May you never enjoy a house or any home, because you forbade laughing and made us burst into Howtears. on earth can you be from earth, when you throw dough and dust on a rose ring, when you put some dying snakes on the path of growing and rising.

Shame on you!

(Saeed Salimi Babamiri)


Terry Brinkman started painting in junior high school. He has had painting shows at the Eccles Art Center and paintings published in the Literary home girl volume 9 & 10, Healing Muse volume 19, (2019), SLCC Anthology (2020), and in the book Wingless Dreamer: Love of Art. Detour and meat for tea; The Bangor literary journal Issue 13 and 15, Barzakh 2022 and in Cacosa Magazine.


35 My Name Is Absurd Olivet’s breezy goodbye Coming from top of the stair head My name is absurd too Coming from a Hot Air Balloon Olivet’s breeze time to eat her salt bread A voice within the tower called Do you like? Living in a bog swamp (Terry Brinkman)

36 Sleepy Whale 239 Profiting by her contretemps Scythed stranded in the mire Pass through the gap of the chains Railway Bridge finds the end of Ballard Good, Bad or indifference Sirens, enemies of woman’s reason Sat in her sweeper car At the end of mount joy square Head west bearing left Reduced pace, to a relaxed walking Pace less than the arc of the Circle Which is pres. bath (Terry Brinkman)

37 Sonnet CVI Legendary beauty shy Thunder roll and laugh Haunting remorse from the riff raff Deep azure of the vacant sky Death fragrance of cedar alibi An old fool’s epitaph Just a moment to graph Jerry meandering makes her cry Star thrown alabaster shadow’s night Noble Bluebird bark Little sticking burr bite Woeful lunatic all remark Penny diamond’ s night light Dreadful romantic night’s dark We always ski at midnight At Brighton not Snow bird Park (Terry Brinkman)

38 Sonnet CCXXXXVI Lacking in glamor she wears silk True love is a durable rock hard to move An ever fixed mark in a left hand grove Summer brings sweet flowers ilk No more precious than life’s bilk Crime of love long day approved Dark lady’s silk stockings easy to remove Pen up feelings cry nicely in milk Sorrow on her face turns red Camp Fire scorching everything Her very soul she left in bed Blue Fox man becomes a Queen Winged Snake of love has gone to his head Iron Gates of life open at spring (Terry Brinkman)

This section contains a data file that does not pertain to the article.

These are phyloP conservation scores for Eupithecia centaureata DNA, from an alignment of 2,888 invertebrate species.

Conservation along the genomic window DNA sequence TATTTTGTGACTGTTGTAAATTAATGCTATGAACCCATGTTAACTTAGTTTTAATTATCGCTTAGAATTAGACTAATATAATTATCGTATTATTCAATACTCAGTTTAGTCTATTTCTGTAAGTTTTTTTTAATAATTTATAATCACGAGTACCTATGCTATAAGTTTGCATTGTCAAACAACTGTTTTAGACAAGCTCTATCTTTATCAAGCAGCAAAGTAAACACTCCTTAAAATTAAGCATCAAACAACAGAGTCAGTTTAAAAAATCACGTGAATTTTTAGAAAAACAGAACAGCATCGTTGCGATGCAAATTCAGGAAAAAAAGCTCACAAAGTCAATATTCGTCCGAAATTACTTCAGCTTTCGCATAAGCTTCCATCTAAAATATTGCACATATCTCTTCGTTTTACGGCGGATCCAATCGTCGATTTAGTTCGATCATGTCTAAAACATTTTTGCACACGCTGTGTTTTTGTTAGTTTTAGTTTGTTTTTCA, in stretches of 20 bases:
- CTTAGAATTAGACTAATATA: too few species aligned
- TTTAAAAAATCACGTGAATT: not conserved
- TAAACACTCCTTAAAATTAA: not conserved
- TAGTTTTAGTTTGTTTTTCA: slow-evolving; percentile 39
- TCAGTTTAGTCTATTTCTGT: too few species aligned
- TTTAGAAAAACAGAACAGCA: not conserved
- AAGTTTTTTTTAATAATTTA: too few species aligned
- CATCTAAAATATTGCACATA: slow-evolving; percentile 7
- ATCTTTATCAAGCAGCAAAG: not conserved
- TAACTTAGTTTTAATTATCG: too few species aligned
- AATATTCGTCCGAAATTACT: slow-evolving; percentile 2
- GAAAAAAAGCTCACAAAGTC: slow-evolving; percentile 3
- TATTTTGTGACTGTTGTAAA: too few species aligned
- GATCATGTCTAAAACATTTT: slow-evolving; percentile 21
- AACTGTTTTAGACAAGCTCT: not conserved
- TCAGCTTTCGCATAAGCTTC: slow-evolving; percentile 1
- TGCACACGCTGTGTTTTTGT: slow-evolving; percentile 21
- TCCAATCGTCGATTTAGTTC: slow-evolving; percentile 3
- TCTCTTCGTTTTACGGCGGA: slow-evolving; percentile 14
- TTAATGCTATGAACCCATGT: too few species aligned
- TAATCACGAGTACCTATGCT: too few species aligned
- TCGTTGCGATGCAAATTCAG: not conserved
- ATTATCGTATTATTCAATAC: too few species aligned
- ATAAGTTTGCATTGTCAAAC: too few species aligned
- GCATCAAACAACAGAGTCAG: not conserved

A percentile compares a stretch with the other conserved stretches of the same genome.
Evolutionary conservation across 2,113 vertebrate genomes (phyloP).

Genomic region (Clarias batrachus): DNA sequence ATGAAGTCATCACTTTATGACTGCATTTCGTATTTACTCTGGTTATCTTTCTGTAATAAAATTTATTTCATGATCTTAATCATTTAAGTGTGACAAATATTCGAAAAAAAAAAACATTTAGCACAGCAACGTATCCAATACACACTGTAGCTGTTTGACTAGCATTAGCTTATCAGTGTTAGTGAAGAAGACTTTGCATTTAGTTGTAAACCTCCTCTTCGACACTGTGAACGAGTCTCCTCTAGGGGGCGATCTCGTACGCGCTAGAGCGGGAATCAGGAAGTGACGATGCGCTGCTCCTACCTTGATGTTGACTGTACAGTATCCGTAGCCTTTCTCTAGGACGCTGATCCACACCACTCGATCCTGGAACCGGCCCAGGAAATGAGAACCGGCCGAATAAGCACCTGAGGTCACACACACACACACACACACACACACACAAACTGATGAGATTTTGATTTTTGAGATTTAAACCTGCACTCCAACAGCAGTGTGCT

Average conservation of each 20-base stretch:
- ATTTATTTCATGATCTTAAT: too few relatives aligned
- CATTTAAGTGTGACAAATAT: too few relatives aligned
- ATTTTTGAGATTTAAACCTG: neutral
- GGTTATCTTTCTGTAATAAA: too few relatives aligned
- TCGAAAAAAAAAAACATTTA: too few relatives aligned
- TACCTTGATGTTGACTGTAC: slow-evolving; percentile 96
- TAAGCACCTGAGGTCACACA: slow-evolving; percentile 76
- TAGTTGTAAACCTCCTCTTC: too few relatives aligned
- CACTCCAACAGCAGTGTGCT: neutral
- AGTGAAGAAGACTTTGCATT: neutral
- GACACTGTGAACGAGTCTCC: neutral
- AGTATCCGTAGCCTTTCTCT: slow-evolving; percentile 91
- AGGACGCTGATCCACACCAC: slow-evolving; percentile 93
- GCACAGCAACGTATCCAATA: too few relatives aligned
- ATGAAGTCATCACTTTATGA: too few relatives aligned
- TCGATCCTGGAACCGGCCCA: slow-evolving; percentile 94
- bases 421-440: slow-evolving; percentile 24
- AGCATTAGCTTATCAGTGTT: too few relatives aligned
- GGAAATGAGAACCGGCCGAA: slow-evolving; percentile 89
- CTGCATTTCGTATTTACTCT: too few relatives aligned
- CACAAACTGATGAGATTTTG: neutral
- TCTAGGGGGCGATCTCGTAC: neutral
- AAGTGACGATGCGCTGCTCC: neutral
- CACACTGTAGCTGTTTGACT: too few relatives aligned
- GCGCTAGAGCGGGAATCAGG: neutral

39 Sleepy Whale 399 The Sea grass is turning snot green Ghost woman’s candle will not light My time for walking, at today’s twilight Porters Corner’s still sells green Kerosene Deathless Gods go to Nazarene Mid moon Watchers night left without light Joust of flight at midnight Irish whiskey over rocks of steaming caffeine (Terry Brinkman)


HEATH BROUGHER Heath Brougher is the Editor in Chief of Concrete Mist Press and co poetry editor of Into the Void, winner of the 2017 and 2018 Saboteur Awards for Best Magazine. He received Taj Mahal Review’s 2018 Poet of the Year Award and is a multiple Pushcart Prize and Best of the Net nominee. He was awarded the 2020 Wakefield Prize for Poetry. He has published 11 books and, after spending over three years editing the work of others, is ready to get back into the creative driver seat for a bit. He has four books forthcoming in 2022 and 2023.

A New Contagion

Overwhelmed by a zeal to tear every star from the sky as such a mighty presence only feelingswroughtoftinniness and inadequacy within the shallow caverns of their souls. They were the Pavlovianly conditioned herd and decided such action would officially become their newest contortion of Truth as they would lasso every last monolith’s magnanimity and dim the luminous brilliance by inserting a dull lack into the luster of these once vibrant existences and blend and bleed monochromatically into a mangled societal reality they had all agreed to agree to agree to insanitize and mix with the mediocrity of their falsest mirrors. This was only new to the herd though. Every gleaming sun on high knew that if they dared burn so bright it was only a matter of time until a member of the herd came knocking on their door. (Heath Brougher)